Since coming to the United States to study at the Berklee College of Music, Victor Singer has played across the country, touring with bands like the grammy-winning rock act Blues Traveler, and giving solo performances for world-famous musicians like John 5 and Thomas Lang. I caught up with Victor, to chat about his music, and his experiences across the world.
Can you remember the first song you ever mastered on the drums?
Probably “Killing In The Name Of”, by Rage Against The Machine. It was not perfect, of course, but I remember that was one of the first I played with a band. I was a big fan of Rage Against The Machine back in High School!
It seems like, earlier in your life, you travelled all over Europe, playing in London, Belgium, and your native France. Do you think that constantly playing for, and with, people from neighboring countries gave you an international perspective on music?
Yes absolutely. All countries have their own cultures, and even different ways to teach and approach music, I loved being surrounded by all of that at an early stage in my musical education. It definitely made me see music more internationally, and made me want to travel in order to preform and collaborate with people all over the globe.
What kind of new musical experiences did Berklee offer?
I had the chance to be around thousands of incredible musicians, coming from all around the world. Playing in a lot of projects when I was studying there helped me become more familiar with other kinds of music.
How would you compare Boston’s music scene to LA’s, and what first motivated you to make the switch?
To be honest, I can’t tell you much about Boston’s music scene. I turned 21 after my first semester, but most of my friends were not 21 at that time, so we didn’t go out too much. LA is definitely a lot busier than Boston, but what I really love about this city is the diversity; you can see any type of music every night. Los Angeles is known to be one of the most important cities in the world for its musical culture. This is basically what first motivated me to move: having the chance to meet more people in the music industry, and having more opportunities to go to auditions and preform with new people.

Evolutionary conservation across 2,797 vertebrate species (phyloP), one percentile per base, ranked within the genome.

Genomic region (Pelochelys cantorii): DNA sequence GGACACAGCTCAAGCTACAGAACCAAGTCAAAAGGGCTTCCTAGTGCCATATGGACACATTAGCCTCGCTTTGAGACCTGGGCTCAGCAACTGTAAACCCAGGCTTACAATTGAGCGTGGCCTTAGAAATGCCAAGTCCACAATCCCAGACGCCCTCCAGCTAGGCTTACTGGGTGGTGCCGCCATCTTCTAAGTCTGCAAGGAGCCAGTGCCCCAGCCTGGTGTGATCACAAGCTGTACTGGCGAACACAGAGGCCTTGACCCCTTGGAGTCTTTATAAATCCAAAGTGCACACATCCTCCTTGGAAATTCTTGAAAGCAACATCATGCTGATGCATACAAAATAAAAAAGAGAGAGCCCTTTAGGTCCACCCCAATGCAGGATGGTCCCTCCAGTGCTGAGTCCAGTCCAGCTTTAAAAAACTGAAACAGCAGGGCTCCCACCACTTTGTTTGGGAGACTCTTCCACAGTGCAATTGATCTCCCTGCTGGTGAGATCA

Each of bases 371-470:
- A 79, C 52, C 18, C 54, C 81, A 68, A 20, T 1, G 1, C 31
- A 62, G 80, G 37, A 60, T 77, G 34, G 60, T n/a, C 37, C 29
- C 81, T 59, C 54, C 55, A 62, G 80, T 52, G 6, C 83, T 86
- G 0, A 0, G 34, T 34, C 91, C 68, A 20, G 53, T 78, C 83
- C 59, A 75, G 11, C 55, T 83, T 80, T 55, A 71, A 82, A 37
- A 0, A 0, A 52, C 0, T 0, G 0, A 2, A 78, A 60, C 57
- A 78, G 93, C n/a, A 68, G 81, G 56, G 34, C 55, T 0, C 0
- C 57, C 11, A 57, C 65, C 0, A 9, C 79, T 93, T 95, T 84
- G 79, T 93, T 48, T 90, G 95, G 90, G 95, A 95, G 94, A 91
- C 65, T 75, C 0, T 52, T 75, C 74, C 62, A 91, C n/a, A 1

Can you explain the process of being selected to audition for an individual drummer, such as metal legend John 5? Is it sort of like auditioning to serve as a back-up, or an understudy of sorts?
John 5 contacted me last November to audition for his solo project John 5 & The Creatures. He was about to release an album and needed a new drummer for his Spring Tour, before going on tour with Rob Zombie. So, he contacted me through social media and asked me to learn a few songs and come to his studio in LA a few days later.
You’ve played in front of some truly impressive drummers, such as Thomas Lang and Gregg Bissonette. What are some lessons you’ve gained from performing for these masters?
It was such an honor to be able to be around incredible musicians like them. Thomas really helped me improve on the double bass drums and extend my vision of it as an instrument. It’s hard, because you need to be able to play with both your feet, and your hands, independently of one another. Gregg helped me work on my sound, and master many different styles of music. He also gave some tips about how to actually work and make a living as a musician in LA.
Your most recent gig was to tour alongside the artist Gene Evaro Jr. opening for the Grammy-winning Blues Traveler. What has that been like?
I joined the band two just two weeks before he left on a national tour opening for Blues Traveler. It was a lot of work, because his music is not always easy; each song functions on a very different, incredibly complex structure. Having to learn his 90 minute sets in such short amount of time was a challenge, but we made it happen. In the end, the tour was great, and we had the chance to play in beautiful theaters all across the country. I also had some really great times with the guys from Blues Traveler and their crew, who were super nice guys.
What are some of your long-term musical goals?
I would love to keep playing with Gene Evaro Jr, and have the chance to travel the world with his whole group. I’d like to have more time to work on writing some original music and/or put together my own band, with a progressive rock kind of vibe. I’m currently endorsed by TRX Cymbals, and I would also like to collaborate with more brands from the drums industry, possibly even working on them with videos and drum clinics.